There’s another, more practical reason to suspect that the trans ban may be on life support. Starting on Monday, for the first time in American history, openly trans individuals may enlist in the U.S. armed forces. The Pentagon has spent years preparing for this moment; it is extremely likely that trans enlistment will go off without a hitch. This successful start to a new era will further undermine Trump’s claims that trans service is detrimental to the military. It will bring new transgender men and women into our armed forces—troops whom Trump ostensibly plans to purge. And it will cement the Pentagon’s trans-friendly policies, creating a new status quo in the military that prohibits discrimination on the basis of gender identity.
I asked Shannon Minter, legal director of National Center for Lesbian Rights—which is challenging the ban—what he made of the DOJ’s announcement. He called the decision “a major victory” and “great news for transgender troops, transgender military academy and ROTC students, and transgender people who have been waiting to enlist.” Minter added that it would be “unthinkable” for the military to “permit openly transgender people to enlist and then turn around and condemn them as unfit to serve.”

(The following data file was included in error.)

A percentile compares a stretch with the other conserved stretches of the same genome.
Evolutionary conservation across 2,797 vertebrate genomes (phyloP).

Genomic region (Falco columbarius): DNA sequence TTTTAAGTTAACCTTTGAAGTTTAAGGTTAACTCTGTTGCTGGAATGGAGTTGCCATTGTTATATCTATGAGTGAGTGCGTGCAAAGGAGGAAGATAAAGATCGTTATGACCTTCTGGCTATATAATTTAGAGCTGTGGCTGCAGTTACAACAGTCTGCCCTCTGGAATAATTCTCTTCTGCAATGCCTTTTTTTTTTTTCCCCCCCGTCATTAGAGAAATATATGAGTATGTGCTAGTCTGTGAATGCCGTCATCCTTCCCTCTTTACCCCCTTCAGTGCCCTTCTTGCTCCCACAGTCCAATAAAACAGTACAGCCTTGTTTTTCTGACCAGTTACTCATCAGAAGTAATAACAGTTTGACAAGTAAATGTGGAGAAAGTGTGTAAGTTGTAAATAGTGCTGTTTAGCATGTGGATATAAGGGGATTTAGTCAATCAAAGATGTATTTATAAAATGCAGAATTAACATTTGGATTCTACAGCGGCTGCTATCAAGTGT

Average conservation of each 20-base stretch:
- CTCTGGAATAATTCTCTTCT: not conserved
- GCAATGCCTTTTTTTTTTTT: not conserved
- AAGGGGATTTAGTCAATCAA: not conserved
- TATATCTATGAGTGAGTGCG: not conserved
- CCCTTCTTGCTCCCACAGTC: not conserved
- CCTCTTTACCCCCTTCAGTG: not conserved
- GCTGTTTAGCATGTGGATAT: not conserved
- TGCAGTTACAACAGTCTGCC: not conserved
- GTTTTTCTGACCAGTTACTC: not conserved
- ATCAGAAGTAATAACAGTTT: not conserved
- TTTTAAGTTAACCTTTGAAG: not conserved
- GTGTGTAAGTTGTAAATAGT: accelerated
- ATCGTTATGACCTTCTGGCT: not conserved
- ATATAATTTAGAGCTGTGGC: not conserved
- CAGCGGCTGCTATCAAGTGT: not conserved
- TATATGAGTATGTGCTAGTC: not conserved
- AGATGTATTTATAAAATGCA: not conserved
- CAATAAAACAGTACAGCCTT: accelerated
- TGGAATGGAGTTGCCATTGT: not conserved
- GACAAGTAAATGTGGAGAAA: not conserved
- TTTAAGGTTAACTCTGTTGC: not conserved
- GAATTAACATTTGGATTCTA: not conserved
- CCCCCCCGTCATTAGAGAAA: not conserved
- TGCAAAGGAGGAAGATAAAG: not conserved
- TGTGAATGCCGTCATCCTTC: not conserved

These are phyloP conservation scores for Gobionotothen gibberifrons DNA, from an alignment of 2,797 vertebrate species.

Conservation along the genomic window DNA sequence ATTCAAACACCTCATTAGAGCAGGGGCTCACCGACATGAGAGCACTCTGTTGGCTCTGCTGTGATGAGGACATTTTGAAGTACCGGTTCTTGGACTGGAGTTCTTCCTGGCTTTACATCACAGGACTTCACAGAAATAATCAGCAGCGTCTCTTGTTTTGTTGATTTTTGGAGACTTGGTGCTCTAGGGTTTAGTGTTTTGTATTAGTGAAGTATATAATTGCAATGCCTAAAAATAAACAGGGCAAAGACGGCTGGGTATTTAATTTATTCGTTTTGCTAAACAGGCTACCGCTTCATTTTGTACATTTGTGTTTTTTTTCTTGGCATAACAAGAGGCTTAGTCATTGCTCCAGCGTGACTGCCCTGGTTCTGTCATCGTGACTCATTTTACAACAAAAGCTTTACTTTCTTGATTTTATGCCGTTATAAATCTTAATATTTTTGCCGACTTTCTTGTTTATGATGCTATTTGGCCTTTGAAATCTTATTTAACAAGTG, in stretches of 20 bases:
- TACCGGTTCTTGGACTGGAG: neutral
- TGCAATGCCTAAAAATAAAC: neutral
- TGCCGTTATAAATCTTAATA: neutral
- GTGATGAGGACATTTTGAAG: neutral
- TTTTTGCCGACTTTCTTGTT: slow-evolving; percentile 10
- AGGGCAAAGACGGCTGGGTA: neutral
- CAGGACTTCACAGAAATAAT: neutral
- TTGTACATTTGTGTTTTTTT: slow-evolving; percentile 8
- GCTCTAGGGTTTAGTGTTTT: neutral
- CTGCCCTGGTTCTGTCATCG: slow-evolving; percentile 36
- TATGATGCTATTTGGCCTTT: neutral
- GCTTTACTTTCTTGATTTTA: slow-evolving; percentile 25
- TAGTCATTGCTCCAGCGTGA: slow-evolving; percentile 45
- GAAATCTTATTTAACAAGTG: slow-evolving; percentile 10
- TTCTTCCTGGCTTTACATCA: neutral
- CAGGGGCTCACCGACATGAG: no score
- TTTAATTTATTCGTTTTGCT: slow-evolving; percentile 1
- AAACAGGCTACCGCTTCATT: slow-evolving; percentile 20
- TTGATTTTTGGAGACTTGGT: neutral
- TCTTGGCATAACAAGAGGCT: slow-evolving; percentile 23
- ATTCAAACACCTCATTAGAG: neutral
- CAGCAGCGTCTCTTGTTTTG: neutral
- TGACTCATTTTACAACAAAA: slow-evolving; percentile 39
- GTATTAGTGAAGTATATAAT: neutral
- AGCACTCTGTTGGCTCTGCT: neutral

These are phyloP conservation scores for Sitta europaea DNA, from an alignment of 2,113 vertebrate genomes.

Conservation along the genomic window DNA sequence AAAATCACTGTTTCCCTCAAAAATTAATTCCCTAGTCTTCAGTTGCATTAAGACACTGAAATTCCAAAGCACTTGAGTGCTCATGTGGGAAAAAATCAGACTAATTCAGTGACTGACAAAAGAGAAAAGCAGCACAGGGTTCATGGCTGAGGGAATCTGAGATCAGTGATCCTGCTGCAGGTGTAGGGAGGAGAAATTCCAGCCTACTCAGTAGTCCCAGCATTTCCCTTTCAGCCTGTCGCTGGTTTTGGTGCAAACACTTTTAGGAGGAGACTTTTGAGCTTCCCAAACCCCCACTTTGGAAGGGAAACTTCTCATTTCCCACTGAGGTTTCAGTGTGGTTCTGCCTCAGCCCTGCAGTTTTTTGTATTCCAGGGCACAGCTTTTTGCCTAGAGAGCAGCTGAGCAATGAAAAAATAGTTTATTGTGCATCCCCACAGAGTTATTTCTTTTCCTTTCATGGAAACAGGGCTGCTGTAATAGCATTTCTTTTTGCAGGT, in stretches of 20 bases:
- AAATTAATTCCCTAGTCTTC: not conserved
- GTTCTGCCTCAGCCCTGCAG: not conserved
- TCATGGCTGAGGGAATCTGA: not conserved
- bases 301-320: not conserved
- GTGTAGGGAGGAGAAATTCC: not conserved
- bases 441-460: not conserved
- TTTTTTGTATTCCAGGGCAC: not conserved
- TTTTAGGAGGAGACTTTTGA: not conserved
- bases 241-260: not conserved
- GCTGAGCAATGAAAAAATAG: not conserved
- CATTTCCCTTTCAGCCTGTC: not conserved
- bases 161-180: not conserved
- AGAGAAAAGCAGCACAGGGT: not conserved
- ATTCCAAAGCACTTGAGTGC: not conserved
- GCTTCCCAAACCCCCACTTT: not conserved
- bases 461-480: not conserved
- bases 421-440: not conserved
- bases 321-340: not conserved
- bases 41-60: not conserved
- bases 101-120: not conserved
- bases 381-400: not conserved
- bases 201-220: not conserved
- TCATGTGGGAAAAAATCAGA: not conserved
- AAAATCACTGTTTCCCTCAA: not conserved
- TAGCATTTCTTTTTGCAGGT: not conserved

“There was never any legitimate reason for President Trump to upset the military’s existing policy on transgender troops,” he told me. “We are hopeful the Department of Defense will once again confirm that excluding transgender people from military service would serve only to deprive the armed forces of dedicated service members and undermine our national security.”
There is good reason for hope. Thanks to lawyers like Minter, their transgender plaintiffs, and the federal judiciary, Trump’s ban is on very thin ice. And Monday will be a landmark day for transgender Americans, who have finally secured the right to serve without concealing their identity.